When dealing with real estate matters, the law is clear: everything has to be in writing. Thus, you will need a sales contract, which will spell out all of the terms, conditions and special requirements you may (or will) need in order to conclude the transaction and go to closing (settlement) on the house.
Typically, the buyer makes a written offer to the seller. The seller has three alternatives:
1. The contract can be accepted;
2. The contract can be rejected in its entirety, or
3. The contract offer will be countered, with different terms.
It is rare that the seller will opt for alternatives one or two; in most cases, the potential buyer will receive a counter-offer. Then, the buyer has the same three alternatives.
There are certain things which must be included in any sales contract.
The property must be clearly identified, preferably by street address.
The contract must be contingent upon your obtaining financing. You should allow yourself some time — usually 30-45 days — in which to make application from a mortgage lender and get a written commitment that you have been approved for the loan. Under the new Consumer Financial Protection Bureau (CFPB), it will take more time, so you may want to give yourself up to 60 days in which to finalize the deal.
Unless you are an experienced contractor, it is advisable that you make the contract contingent on your obtaining a satisfactory home inspection. You should give yourself 5-7 days after the contract is signed to have the property inspected. If you are not satisfied for any reason after you receive a written report from the inspector, you should have the right to terminate the contract, and get back your earnest money deposit.
How much earnest money should you put up when you sign the sales contract? There is no magic formula and no law dictating a certain percentage of the purchase price. When you sign a contract, in order to make it a valid, legal document, the buyer should put up some money as a good faith earnest money deposit. These funds will be held by the real estate broker or the settlement attorney until settlement takes or until either the buyer is entitled to a return of the deposit (because the contingencies cannot be met) or the buyer is in breach of the contract, in which case the moneys would go to the seller.
Real estate agents and brokers usually ask that the buyer put up 10 percent of the purchase price as this earnest money deposit. However, buyers can put up more or less, so long as the seller agrees with the amount. Indeed, in many real estate contracts, the earnest money deposit consists only of a promissory note signed by the buyer, to be redeemed at the settlement itself.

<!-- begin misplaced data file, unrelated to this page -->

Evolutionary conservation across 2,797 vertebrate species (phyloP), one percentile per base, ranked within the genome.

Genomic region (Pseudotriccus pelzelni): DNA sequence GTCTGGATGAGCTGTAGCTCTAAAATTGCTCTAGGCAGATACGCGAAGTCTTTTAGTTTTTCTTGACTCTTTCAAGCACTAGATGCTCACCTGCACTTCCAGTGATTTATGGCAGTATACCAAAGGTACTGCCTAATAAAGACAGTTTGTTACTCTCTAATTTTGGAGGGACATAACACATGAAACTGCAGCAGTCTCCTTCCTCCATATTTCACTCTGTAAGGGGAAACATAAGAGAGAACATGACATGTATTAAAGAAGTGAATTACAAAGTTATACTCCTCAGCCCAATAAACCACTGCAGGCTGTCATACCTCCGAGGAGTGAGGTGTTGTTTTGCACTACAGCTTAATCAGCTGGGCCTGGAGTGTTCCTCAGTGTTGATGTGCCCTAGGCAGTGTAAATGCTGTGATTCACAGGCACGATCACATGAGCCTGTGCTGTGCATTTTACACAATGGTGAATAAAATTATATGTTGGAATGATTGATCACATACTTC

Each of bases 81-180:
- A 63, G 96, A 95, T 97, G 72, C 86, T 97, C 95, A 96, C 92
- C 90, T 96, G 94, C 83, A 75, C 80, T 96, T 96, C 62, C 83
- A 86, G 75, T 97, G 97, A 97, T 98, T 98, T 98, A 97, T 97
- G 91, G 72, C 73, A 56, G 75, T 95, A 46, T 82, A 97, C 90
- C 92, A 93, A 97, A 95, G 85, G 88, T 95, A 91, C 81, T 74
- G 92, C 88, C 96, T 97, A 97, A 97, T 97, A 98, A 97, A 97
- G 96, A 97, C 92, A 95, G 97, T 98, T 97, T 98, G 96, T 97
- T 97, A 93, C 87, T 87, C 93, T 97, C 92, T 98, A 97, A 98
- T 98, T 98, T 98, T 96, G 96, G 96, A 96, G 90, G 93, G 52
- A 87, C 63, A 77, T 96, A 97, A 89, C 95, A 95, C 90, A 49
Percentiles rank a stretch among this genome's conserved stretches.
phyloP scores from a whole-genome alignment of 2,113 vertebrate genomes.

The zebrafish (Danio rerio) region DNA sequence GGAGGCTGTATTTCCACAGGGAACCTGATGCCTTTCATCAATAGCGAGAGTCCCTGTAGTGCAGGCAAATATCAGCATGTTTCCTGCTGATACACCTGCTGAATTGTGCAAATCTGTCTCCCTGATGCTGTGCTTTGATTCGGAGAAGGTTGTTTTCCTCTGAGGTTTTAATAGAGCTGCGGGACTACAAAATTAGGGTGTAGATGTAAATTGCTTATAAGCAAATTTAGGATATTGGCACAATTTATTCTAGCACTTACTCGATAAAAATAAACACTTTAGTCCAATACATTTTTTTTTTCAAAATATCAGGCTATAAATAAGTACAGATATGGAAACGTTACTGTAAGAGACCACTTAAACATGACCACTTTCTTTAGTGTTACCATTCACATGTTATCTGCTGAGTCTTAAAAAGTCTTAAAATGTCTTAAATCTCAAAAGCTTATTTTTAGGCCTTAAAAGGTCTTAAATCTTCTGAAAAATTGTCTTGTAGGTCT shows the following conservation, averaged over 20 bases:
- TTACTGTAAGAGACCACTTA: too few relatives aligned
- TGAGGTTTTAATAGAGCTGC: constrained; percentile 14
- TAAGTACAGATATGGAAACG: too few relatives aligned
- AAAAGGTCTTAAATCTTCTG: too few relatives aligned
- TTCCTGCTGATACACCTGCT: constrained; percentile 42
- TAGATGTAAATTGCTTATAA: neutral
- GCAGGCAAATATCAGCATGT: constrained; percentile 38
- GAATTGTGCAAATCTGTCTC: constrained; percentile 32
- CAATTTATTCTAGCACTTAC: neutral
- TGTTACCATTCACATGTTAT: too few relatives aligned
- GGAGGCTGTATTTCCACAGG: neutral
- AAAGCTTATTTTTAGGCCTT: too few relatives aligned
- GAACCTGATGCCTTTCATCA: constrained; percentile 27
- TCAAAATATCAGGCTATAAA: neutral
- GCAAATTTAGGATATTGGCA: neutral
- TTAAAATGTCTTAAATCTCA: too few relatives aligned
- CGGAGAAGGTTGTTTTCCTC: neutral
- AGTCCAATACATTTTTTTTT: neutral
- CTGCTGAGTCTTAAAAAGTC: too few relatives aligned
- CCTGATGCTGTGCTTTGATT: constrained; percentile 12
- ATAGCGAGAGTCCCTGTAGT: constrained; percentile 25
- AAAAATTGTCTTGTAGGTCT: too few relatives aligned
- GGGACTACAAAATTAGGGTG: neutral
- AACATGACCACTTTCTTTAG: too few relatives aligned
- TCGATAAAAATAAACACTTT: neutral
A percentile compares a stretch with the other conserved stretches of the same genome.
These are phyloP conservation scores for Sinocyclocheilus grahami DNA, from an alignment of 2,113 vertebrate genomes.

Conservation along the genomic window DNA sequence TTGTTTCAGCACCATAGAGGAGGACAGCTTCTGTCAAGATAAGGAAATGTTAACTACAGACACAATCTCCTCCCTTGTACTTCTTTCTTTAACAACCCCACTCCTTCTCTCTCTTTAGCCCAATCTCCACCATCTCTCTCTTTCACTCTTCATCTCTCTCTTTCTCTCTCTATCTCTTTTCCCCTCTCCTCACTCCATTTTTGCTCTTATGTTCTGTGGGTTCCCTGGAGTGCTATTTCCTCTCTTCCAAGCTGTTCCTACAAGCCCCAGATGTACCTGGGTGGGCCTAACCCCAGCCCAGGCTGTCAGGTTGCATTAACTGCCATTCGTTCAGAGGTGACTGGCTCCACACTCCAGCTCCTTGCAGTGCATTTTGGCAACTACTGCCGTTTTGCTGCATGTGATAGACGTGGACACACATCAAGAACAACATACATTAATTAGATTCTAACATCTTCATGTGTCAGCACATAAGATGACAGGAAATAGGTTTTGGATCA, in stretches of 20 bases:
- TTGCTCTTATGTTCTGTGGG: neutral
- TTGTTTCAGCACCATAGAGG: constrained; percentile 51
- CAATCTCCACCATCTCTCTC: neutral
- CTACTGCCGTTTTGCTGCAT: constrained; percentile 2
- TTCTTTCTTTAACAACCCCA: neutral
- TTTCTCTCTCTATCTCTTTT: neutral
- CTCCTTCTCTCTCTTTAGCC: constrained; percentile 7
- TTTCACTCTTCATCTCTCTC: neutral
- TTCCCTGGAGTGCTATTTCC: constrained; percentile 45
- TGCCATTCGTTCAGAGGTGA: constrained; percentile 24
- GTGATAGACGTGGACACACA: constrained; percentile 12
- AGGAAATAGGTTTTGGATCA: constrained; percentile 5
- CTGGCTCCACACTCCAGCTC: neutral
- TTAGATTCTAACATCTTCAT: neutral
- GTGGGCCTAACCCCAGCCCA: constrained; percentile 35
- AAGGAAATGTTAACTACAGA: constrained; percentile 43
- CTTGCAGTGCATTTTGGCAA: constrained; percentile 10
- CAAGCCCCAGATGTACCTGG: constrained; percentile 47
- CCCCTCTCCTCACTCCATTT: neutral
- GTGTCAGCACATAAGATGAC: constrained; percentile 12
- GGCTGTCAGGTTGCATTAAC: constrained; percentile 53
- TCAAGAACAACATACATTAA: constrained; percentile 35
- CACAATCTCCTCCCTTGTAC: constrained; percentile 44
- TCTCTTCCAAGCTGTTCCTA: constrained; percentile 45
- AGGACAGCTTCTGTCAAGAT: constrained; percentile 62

Buyers should understand that although everything in real estate is negotiable, the earnest money should be large enough to convince the seller you are seriously interested in going forward with the purchase.
Finally, the contract should be contingent upon the buyer obtaining — no later than the date of settlement — a “termite” letter. This is a report from a licensed pest inspection company indicating that the house is free and clear of termites and other wood-boring infestation. Some contracts require the seller to obtain and pay for this report; other contracts put the burden on the purchaser. Either way, this is a critical report which all buyers should receive — and carefully review — before settlement is completed. Obviously, in a high-rise condo, such a termite letter would not be required.
Many of these contingencies are time-sensitive. You — as buyer — have so many days in which to get financing and so many days in which to complete the home inspection. Mark your calendar with these due dates, and make sure you act on these contingencies before the time has expired. Otherwise, it will be too late and you will be legally bound to comply with the terms of the contract, and proceed to settlement.
Written by Benny L. Kass